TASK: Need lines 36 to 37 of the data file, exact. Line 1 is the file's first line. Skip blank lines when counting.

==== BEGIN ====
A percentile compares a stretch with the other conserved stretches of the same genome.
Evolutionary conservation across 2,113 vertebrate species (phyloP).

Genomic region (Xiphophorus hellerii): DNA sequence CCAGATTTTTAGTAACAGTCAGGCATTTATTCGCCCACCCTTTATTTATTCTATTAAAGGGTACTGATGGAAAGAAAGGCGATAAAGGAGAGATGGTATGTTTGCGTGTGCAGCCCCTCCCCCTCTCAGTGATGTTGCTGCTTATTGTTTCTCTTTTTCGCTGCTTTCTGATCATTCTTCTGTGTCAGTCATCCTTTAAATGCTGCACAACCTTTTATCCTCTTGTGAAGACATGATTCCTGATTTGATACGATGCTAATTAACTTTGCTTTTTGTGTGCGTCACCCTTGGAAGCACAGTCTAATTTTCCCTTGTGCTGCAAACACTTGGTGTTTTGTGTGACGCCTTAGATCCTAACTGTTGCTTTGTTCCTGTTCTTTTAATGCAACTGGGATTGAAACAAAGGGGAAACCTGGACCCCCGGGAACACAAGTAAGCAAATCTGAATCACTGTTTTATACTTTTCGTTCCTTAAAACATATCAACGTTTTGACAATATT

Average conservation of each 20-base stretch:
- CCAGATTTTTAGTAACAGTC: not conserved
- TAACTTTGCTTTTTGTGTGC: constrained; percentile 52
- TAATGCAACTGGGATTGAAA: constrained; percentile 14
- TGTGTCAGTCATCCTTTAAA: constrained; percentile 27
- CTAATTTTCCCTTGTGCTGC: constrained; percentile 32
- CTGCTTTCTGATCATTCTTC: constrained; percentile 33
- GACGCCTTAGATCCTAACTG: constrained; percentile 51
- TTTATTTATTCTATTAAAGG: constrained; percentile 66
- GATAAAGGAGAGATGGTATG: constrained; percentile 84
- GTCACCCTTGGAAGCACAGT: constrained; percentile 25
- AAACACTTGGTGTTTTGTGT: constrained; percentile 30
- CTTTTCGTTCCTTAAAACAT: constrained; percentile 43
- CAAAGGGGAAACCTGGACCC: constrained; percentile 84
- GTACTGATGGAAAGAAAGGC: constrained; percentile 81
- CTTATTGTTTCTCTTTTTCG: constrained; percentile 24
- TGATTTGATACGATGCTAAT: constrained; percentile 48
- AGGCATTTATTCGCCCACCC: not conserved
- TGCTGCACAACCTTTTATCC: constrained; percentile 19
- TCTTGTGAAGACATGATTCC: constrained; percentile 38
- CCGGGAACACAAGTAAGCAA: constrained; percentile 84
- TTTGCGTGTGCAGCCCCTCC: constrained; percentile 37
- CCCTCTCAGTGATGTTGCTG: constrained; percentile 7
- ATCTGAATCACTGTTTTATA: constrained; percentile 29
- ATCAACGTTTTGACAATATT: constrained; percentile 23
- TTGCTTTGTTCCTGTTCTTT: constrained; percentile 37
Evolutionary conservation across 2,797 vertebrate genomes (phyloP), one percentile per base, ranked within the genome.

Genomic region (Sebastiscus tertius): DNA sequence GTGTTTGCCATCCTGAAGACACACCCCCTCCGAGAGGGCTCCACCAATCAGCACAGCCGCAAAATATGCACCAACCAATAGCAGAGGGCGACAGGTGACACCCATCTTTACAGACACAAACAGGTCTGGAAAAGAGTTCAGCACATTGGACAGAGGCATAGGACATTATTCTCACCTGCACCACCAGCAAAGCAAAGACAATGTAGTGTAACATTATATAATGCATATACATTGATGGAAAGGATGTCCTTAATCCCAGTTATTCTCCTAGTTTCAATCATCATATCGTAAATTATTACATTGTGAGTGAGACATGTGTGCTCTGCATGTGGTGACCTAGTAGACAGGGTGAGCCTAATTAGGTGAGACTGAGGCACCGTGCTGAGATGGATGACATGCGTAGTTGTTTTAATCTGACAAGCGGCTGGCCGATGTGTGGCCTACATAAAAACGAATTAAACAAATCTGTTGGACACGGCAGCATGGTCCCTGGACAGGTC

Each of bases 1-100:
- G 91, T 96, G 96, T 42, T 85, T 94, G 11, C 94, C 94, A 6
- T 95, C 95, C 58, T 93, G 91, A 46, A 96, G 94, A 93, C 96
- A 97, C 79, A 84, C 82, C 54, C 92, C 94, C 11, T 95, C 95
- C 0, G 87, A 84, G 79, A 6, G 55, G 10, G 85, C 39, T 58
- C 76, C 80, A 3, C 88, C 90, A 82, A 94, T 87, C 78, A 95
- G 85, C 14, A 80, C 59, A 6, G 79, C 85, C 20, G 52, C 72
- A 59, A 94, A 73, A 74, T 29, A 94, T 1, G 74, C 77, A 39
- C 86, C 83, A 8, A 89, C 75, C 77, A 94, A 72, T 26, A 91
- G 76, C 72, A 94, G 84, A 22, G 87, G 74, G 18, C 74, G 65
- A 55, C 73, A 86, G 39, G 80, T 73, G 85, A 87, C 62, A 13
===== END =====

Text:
- C 0, G 87, A 84, G 79, A 6, G 55, G 10, G 85, C 39, T 58
- C 76, C 80, A 3, C 88, C 90, A 82, A 94, T 87, C 78, A 95